with half his command, made his headquarters below the Tallahatchie for the purpose of organizing his men and preparing for that brilliant defense of Northern Mississippi which confirmed his fame as one of the greatest generals of the age.
At the close of 1863 the Federal troops in Mississippi were stationed as follows: 4,000 under Gen. J. D. Stevenson at Corinth; about 16,000 at and near Vicksburg, 2,500 cavalry at Hebron, and 150 at Natchez, under General McPherson. At Memphis and La Grange, Tenn., were about 20,000 of Hurlbut’s corps.
On the Confederate side, in the latter part of 1863, there were still about 2,500 men present in the parole camp at Enterprise, under command of General Forney. General Loring's division, with headquarters at Canton, contained the brigades of Buford, Featherston and John Adams. Featherston's brigade, entirely Mississippian, was made up of the Third regiment, Col. T. A. Mellon; Twenty-second, Lieut.-Col. H.J. Reid; Thirty-first, Lieut.-Col. M. D. L. Stephens; Thirty-third, Col. D. W. Hurst; First battalion sharpshooters, Maj. James M. Stigler. Adams' brigade included the Sixth regiment, Col. Robert Lowry; Fourteenth, Lieut.-Col. Washington L. Doss; Fifteenth, Col. M. Farrell; Twentieth, Lieut.-Col. Wm. N. Brown; Twenty-third, Maj. G. W. B. Garrett; Twenty-sixth, Col. Arthur E. Reynolds; First Confederate battalion, Lieut.-Col. George H. Forney.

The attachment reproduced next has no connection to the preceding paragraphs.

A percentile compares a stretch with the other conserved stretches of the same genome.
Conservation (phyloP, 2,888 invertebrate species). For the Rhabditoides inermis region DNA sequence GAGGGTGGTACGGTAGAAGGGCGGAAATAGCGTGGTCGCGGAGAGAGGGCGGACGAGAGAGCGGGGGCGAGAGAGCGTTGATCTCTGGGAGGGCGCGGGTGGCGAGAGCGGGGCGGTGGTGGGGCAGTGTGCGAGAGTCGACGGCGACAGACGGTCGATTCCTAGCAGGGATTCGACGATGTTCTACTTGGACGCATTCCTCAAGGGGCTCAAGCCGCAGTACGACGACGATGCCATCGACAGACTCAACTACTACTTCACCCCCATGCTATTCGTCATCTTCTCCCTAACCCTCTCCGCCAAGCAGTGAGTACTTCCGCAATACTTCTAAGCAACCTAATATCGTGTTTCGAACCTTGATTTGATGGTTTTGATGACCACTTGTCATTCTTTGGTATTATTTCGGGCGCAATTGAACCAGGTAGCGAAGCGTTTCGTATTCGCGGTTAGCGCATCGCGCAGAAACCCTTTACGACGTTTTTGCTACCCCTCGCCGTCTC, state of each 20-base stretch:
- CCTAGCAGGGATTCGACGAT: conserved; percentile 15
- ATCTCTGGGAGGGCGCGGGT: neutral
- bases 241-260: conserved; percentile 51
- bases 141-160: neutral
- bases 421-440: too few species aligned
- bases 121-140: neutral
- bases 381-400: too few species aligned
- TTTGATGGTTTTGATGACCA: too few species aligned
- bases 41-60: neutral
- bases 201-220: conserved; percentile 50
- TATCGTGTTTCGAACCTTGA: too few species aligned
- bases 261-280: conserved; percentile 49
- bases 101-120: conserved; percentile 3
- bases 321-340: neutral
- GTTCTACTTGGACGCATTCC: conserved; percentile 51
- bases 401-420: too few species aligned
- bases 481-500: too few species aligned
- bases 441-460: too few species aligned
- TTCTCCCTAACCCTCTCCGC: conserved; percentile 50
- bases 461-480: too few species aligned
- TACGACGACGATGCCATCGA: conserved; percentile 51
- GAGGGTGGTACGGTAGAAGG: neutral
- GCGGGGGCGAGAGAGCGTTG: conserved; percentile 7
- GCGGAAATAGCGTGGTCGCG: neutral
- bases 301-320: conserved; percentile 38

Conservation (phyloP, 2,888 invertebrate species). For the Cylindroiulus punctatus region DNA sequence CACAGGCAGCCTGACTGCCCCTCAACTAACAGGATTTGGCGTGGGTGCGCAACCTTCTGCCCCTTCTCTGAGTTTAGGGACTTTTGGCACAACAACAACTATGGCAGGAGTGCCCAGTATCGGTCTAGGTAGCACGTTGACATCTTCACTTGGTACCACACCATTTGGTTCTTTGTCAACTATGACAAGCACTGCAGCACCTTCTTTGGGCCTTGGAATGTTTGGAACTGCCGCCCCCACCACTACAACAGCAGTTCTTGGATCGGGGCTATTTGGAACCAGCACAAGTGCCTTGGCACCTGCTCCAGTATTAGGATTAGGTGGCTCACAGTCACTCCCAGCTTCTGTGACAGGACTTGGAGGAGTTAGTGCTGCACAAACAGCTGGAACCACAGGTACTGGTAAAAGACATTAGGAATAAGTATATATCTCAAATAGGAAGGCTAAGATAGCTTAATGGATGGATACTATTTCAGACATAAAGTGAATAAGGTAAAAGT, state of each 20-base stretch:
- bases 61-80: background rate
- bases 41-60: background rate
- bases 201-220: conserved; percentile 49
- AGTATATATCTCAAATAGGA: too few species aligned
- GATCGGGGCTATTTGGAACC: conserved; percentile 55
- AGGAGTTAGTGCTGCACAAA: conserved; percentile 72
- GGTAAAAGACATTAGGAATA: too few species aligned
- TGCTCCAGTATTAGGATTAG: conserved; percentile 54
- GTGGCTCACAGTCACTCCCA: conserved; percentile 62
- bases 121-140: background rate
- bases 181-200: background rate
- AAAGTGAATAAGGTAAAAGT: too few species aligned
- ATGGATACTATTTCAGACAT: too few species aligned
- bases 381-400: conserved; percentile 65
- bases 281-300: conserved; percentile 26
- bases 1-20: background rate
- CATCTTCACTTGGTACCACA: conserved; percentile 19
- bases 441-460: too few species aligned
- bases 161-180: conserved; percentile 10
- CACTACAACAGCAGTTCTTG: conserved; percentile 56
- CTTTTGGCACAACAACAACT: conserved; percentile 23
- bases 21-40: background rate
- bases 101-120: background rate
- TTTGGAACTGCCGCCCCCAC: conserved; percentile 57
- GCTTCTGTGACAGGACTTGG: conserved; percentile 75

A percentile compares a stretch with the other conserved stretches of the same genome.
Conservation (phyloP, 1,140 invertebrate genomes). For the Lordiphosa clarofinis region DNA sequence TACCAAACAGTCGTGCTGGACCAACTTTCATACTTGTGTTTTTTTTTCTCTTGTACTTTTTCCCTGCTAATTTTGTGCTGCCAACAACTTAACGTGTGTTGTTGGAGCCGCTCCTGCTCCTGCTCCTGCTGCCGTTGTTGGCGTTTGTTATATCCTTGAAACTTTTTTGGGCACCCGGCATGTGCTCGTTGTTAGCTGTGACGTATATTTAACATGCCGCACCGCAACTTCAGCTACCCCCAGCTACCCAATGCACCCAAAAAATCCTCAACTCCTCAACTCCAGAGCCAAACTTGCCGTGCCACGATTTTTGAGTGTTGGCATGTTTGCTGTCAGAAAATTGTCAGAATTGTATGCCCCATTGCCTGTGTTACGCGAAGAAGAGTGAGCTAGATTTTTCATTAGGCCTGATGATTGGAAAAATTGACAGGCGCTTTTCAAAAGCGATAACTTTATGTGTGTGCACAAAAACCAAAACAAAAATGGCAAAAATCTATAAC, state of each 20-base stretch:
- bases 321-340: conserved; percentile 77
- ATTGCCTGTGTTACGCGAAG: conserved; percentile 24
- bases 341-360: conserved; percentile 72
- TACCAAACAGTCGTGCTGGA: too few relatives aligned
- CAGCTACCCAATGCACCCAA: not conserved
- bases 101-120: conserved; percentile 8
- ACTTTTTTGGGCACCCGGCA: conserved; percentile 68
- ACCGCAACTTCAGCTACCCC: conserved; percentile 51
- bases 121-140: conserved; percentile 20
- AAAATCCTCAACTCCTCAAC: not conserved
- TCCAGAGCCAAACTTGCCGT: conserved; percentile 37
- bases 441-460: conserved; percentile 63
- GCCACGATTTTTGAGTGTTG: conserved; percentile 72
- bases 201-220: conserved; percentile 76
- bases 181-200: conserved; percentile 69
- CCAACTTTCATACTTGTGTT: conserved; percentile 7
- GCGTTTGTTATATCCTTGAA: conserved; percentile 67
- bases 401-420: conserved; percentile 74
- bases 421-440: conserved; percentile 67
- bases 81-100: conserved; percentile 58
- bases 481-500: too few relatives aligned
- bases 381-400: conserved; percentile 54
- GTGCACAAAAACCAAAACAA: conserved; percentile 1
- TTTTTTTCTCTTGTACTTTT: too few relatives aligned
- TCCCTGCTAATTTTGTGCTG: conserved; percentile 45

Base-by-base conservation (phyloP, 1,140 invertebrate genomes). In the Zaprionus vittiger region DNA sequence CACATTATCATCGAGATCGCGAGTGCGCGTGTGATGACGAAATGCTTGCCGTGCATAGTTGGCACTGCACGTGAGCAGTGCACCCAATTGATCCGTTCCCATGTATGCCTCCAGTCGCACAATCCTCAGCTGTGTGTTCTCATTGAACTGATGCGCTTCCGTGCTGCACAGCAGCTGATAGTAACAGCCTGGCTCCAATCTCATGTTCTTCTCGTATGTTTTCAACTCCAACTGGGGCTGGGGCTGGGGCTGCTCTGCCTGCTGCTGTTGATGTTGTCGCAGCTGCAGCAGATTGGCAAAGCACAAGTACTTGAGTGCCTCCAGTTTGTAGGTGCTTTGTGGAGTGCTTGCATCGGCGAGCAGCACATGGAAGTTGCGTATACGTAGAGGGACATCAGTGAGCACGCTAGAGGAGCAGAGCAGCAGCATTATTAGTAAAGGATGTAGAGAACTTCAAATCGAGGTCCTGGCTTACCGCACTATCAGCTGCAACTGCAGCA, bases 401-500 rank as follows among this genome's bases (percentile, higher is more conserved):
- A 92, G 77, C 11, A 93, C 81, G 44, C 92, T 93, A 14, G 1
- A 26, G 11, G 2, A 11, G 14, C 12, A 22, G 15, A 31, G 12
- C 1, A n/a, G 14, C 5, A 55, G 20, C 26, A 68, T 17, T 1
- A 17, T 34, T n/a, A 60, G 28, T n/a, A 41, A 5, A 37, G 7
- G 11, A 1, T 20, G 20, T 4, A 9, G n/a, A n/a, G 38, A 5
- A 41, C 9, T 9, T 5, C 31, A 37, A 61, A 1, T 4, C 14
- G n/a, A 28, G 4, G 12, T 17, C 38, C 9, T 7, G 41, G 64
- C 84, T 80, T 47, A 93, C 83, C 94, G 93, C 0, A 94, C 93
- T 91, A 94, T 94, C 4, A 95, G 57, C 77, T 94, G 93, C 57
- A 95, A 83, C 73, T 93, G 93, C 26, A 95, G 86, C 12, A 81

French's division still included the brigades of Ector, McNair and Cockrell. In Forney’s division Baldwin's brigade had been exchanged and armed: Fourth Mississippi, Col. Thomas N, Adair; Thirty-fifth, Col. William S. Barry; Thirty-ninth, Lieut.-Col. W. E. Ross; Fortieth, Col. W. Bruce Colbert; and Forty-sixth, Col. C. W. Sears. In the brigade of W. W. Mackall, the Forty-third, Col. Richard Harrison, was reported organizing at Columbus, and the Thirty-sixth, Col. W. W. Witherspoon; Thirty-seventh, Col. Orlando S, Holland; Thirty-eighth, Lieut.-